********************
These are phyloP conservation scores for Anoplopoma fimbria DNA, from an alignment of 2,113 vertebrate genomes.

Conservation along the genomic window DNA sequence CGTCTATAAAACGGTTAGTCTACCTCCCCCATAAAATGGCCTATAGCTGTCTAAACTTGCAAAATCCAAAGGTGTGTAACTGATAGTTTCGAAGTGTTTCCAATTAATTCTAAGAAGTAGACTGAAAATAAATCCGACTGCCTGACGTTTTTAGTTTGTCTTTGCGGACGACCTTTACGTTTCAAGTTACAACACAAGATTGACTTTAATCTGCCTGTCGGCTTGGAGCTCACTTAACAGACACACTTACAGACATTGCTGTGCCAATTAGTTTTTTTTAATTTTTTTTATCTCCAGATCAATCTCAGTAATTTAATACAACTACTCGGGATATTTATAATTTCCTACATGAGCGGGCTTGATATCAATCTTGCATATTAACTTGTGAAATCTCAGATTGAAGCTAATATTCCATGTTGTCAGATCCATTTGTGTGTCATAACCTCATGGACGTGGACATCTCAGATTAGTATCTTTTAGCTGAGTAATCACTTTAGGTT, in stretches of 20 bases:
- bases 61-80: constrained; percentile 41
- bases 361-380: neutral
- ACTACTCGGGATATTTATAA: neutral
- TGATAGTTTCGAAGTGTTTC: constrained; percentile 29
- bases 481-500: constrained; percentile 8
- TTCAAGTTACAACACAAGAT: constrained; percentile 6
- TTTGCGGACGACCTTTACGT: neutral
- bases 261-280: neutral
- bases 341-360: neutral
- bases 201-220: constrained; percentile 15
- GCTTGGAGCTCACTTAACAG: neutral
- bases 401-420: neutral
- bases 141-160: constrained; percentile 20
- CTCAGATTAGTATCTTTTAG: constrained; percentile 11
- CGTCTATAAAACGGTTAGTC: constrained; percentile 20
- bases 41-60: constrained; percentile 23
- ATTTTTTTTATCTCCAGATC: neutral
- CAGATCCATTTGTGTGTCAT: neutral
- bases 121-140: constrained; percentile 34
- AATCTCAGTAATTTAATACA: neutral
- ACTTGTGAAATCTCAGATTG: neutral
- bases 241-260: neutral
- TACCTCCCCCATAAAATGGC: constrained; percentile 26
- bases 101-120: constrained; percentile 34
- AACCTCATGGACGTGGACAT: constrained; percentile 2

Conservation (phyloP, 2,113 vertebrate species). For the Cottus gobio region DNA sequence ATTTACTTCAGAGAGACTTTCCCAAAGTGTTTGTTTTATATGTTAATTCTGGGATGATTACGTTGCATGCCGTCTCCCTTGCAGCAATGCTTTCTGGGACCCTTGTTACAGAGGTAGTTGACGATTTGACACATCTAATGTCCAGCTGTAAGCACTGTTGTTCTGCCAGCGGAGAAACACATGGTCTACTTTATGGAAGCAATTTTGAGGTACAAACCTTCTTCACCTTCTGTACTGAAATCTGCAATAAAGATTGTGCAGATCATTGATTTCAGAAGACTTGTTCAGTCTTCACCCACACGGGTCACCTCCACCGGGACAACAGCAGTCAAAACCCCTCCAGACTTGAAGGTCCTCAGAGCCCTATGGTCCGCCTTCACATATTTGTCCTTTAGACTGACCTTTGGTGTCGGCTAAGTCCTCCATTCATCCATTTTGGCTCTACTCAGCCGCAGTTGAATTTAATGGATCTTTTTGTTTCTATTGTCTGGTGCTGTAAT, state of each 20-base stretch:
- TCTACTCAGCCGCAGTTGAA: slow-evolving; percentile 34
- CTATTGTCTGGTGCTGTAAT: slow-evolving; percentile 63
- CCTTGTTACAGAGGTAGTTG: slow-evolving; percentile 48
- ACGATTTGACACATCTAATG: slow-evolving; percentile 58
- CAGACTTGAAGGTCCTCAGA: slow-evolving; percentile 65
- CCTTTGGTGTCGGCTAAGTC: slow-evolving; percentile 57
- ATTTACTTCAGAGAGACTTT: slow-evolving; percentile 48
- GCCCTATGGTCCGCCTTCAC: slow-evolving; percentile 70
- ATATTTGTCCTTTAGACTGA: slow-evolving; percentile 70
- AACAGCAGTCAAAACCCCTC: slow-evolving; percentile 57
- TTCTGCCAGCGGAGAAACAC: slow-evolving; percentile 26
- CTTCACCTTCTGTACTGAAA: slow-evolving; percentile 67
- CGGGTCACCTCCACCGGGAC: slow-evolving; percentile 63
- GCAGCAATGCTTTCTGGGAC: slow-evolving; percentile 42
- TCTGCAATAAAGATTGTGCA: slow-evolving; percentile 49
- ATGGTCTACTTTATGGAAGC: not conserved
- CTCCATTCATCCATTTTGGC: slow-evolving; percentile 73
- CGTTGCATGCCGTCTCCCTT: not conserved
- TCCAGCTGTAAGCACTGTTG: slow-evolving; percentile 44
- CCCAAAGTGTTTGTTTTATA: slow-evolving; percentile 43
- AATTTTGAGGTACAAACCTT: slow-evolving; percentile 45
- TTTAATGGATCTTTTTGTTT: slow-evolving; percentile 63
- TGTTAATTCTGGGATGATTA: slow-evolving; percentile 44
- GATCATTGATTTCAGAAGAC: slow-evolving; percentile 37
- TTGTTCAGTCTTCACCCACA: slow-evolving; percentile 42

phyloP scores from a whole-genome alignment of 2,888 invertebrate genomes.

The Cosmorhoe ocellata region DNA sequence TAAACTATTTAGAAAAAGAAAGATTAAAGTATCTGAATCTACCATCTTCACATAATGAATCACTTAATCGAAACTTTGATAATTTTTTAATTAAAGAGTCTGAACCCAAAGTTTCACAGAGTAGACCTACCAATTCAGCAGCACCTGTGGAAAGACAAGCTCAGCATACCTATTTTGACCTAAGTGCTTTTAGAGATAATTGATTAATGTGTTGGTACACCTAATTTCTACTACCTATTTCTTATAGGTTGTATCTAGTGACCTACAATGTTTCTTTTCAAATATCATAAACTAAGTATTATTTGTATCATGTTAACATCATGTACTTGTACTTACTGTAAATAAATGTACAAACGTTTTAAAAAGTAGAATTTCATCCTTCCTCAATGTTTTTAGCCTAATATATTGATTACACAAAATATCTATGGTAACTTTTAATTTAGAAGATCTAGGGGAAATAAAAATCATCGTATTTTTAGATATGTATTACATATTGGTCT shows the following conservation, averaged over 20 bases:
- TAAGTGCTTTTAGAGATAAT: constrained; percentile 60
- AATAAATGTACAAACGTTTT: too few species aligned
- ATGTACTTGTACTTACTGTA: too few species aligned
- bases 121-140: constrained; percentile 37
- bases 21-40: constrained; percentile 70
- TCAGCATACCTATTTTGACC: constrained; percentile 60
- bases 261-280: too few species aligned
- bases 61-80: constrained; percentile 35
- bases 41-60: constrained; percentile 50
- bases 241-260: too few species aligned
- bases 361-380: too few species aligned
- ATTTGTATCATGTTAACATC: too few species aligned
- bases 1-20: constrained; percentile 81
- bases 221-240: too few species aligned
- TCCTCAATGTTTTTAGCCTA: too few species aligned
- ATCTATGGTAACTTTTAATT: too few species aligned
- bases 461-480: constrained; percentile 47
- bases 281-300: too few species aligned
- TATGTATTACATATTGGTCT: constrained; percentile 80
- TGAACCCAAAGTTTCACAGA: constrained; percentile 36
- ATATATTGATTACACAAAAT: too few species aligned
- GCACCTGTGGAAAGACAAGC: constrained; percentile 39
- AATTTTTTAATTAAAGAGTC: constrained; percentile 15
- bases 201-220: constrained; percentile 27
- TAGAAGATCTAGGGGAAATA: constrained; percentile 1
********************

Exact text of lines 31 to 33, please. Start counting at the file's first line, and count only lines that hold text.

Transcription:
- CCTTGTTACAGAGGTAGTTG: slow-evolving; percentile 48
- ACGATTTGACACATCTAATG: slow-evolving; percentile 58
- CAGACTTGAAGGTCCTCAGA: slow-evolving; percentile 65